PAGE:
After the county budget staff and supervisors first expected a lower tax rate, then revised that to a constant tax rate, County Administrator Tim Hemstreet has now proposed a one-cent tax rate cut as a starting point for the FY 2021 budget deliberations.
Hemstreet in January asked supervisors to revise their instruction to him upward, from writing a budget based on the equalized real estate tax rate—at which the average tax bill would stay the same—to the current tax rate, which, with growing real estate values, would mean the average taxpayer saw their bill go up.
But on Wednesday, Hemstreet proposed a $3.024 billion budget based a one-cent real estate tax rate cut, to $1.035 per $100 of assessed value. The real estate tax rate is the county’s primary revenue source.
Hemstreet attributed that proposed tax cut to “positive shifts” in the county’s revenue projections since the January vote, bringing in an expected additional $15.5 million in revenues.
HIs proposal will still see the average real estate tax bill go up—the equalized rate overall this year is projected at $1.01, and the homeowners’ equalized rate at $1.015.
Hemstreet said the county’s budget growth this year is driven by the effort to update its employees’ job descriptions and pay scales, including catching their salaries up with other Northern Virginia jurisdictions; more money spent on capital projects and debt; and the cost of hiring hundreds of new employees in recent years.
In particular, Hemstreet said, the county needs somewhere to put all those hires. The county is in the midst of plans to open up more office space, and Hemstreet said the county’s most recognizable office, the government center in the heart of downtown Leesburg, is so full that parking has been rearranged in the parking garage. Hemstreet’s budget proposed another 150 positions across 25 departments.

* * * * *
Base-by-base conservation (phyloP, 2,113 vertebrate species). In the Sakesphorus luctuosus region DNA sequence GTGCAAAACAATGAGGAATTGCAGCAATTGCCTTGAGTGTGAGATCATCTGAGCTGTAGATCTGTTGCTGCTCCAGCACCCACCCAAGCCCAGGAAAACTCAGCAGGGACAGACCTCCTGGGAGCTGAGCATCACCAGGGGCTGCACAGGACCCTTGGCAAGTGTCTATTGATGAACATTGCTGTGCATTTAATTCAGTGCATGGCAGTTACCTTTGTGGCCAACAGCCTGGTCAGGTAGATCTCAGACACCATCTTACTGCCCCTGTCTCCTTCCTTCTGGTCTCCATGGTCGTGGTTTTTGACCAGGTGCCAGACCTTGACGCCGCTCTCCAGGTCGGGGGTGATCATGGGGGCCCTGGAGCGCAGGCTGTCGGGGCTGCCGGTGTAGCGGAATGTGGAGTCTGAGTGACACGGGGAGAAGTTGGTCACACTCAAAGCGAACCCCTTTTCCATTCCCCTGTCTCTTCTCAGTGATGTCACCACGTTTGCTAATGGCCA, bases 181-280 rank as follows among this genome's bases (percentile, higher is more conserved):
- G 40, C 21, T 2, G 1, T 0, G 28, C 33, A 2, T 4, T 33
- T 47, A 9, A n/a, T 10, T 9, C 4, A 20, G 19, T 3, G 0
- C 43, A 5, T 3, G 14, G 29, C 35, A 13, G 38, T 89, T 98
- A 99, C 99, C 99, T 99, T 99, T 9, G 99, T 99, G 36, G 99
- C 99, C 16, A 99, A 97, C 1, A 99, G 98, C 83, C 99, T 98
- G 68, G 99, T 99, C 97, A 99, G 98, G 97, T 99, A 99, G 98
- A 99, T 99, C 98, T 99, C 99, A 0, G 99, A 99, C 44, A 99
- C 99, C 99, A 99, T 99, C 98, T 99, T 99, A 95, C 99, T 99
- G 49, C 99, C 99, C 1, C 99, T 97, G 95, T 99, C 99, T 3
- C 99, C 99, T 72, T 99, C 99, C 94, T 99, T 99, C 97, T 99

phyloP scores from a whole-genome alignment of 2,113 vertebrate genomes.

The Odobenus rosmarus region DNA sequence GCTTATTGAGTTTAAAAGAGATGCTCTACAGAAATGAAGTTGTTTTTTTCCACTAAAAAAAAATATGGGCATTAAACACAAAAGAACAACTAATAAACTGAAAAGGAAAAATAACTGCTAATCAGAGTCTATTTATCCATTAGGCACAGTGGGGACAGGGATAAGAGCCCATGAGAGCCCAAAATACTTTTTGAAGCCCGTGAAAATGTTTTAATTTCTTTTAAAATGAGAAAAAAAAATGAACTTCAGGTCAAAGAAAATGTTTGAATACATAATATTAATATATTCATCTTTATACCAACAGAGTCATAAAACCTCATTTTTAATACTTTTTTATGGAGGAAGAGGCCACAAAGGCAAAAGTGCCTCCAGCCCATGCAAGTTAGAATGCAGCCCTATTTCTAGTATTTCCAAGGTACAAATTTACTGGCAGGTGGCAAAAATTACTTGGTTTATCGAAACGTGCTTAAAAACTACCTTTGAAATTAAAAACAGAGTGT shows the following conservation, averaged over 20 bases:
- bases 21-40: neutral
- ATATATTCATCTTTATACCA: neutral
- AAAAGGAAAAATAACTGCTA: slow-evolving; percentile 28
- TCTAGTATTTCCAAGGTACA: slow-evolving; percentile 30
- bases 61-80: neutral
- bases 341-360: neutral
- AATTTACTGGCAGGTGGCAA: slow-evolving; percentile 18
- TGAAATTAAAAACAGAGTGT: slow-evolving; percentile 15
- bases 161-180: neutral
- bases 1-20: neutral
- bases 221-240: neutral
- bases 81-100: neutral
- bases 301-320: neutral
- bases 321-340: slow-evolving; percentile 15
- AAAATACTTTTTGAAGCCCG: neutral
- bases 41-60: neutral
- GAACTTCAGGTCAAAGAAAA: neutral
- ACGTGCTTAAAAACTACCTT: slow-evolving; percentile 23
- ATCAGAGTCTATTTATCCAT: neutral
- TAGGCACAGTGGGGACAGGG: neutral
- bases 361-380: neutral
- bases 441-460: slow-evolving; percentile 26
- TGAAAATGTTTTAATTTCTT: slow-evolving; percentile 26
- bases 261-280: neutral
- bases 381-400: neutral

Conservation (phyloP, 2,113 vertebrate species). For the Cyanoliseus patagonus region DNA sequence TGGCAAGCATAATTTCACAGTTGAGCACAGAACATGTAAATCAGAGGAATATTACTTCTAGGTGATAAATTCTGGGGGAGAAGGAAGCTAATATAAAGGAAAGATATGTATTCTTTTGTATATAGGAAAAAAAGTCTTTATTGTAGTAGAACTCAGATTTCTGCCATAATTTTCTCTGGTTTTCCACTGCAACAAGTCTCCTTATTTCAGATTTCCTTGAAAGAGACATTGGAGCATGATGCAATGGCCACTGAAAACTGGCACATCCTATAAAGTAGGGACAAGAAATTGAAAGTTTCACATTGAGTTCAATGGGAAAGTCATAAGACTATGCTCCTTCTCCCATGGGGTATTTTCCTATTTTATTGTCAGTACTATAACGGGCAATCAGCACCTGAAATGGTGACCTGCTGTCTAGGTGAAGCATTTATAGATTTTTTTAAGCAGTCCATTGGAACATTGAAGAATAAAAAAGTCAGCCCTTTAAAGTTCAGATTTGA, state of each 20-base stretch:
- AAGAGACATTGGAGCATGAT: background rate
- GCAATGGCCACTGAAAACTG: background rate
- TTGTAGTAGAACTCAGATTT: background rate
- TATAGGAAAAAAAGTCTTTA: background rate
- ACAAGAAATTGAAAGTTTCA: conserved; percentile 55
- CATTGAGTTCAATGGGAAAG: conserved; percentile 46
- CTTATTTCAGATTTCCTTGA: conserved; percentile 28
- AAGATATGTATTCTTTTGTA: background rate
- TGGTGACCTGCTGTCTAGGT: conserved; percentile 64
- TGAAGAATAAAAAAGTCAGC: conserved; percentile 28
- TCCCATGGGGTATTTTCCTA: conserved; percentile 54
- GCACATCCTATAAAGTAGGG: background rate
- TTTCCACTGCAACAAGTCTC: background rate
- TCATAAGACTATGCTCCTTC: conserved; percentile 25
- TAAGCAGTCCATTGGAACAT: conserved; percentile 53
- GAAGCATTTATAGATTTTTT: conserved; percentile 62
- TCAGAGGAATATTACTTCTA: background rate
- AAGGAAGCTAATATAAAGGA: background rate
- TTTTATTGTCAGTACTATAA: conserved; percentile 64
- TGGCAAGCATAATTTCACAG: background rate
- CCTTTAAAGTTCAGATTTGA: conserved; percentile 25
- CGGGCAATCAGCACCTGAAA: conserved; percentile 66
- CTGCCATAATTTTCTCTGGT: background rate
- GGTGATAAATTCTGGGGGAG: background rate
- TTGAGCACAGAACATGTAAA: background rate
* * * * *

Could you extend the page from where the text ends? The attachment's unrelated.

The new employee payscales and raises, which take effect next month, are expected to cost $37.2 million. County Chairwoman Phyllis J. Randall (D-At Large) again assured county employees that the board is likely to go ahead with those raises—”I have not heard anyone say that they don’t want to fulfill the [compensation and classification] study.”
The proposed budget leaves a $2.5 million gap in the School Board’s budget request. The county’s funding for schools is increased by more than $75 million.
Hemstreet has advertised a real property tax rate of $1.045, giving supervisors flexibility add more spending to his recommended budget. Under state public notice requirements, supervisors this year can go no higher without needing to issue a new public notice, delaying the budget process.
Hemstreet, as is the common practice in Loudoun, also provided supervisors with priorities to add to the budget if the tax rate is increased, and cuts if the tax rate is decreased.
This is also the first year that the county expects to start paying out Loudoun’s operational funding for the Washington Metropolitan Area Transit Authority, funded in Loudoun by the local gas tax, when the Silver Line is planned to begin running in Loudoun in Fiscal Year 2021. Loudoun has already been banking gas tax revenues into a fund anticipating that opening.
Fiscal Year 2021 begins July 1, 2020.
The proposed budget is available online atloudoun.gov/budget.
The first budget public hearings will be at 3 p.m. and 6 p.m. on Tuesday, Feb. 25 at the government center in Leesburg, 1 Harrison Street. Another public hearing will be held Saturday, Feb. 29 at 9 a.m. at the Loudoun County Public Schools administration building in Broadlands, 21000 Education Court.
Comment is also accepted by email firstname.lastname@example.org, or to the Board of Superivsors comment line at 703-777-0115.